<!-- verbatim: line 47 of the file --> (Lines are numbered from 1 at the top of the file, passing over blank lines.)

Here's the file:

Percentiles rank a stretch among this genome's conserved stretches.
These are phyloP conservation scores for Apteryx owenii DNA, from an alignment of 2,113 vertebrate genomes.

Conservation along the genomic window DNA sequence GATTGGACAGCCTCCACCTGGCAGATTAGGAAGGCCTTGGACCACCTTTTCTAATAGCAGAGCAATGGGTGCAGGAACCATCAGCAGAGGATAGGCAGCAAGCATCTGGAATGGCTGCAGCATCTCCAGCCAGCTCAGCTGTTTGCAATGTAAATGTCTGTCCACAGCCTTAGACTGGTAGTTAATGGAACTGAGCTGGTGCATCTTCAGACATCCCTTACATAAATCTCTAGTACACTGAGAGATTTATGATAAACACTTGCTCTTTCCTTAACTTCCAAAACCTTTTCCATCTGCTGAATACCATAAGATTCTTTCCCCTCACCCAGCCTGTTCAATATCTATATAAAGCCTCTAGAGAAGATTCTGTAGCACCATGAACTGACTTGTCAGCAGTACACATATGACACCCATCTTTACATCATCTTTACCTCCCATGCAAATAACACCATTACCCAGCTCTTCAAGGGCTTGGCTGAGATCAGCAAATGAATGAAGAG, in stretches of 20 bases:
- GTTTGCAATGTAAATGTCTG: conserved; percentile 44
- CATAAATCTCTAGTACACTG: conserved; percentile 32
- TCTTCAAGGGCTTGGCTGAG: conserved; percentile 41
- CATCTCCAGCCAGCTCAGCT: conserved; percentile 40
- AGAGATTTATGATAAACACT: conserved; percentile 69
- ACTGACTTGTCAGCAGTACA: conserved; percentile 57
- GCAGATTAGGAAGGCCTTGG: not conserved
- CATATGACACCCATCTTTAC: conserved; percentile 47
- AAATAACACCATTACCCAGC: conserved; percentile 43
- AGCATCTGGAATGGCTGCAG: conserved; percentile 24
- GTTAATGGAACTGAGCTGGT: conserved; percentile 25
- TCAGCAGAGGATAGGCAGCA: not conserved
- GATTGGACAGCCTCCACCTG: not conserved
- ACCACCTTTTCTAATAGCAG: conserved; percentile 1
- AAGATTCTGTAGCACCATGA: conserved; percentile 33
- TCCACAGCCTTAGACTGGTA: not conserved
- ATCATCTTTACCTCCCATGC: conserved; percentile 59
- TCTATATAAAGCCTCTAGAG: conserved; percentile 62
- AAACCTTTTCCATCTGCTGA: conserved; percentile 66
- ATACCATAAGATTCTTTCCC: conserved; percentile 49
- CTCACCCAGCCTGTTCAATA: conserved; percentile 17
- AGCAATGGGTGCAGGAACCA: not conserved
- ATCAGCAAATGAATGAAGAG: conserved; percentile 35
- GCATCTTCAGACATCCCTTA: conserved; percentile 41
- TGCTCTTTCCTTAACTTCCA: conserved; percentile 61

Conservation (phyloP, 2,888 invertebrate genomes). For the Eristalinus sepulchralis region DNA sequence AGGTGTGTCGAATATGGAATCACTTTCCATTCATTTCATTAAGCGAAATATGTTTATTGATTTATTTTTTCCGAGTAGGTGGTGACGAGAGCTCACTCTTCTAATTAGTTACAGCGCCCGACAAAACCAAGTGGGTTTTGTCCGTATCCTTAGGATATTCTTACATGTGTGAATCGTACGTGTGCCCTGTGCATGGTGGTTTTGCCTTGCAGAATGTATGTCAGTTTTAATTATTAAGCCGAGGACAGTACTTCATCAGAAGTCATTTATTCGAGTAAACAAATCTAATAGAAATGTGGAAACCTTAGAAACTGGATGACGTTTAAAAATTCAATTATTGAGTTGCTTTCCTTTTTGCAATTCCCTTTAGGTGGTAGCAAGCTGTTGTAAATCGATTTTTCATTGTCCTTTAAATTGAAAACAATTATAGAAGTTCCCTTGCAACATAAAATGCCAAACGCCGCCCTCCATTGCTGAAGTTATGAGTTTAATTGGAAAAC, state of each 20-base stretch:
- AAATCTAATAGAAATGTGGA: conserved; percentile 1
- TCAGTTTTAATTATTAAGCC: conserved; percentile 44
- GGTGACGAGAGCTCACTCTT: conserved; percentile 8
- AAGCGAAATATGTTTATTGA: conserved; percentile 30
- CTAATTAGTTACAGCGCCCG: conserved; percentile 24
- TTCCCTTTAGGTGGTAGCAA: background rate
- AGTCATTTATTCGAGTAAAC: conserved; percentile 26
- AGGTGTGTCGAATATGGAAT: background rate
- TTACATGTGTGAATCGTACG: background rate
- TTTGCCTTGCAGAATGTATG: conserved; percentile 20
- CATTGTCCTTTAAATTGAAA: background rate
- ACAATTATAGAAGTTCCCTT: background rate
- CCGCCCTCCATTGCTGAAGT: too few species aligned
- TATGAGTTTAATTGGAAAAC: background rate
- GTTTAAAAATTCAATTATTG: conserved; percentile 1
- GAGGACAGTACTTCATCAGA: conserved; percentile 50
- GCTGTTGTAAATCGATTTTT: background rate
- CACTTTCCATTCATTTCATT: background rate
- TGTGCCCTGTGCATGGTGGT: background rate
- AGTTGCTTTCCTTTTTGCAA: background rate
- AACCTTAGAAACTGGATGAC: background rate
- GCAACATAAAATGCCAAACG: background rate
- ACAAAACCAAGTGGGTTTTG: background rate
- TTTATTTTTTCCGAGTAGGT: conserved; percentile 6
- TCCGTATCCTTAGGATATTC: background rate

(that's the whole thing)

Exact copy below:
- CACTTTCCATTCATTTCATT: background rate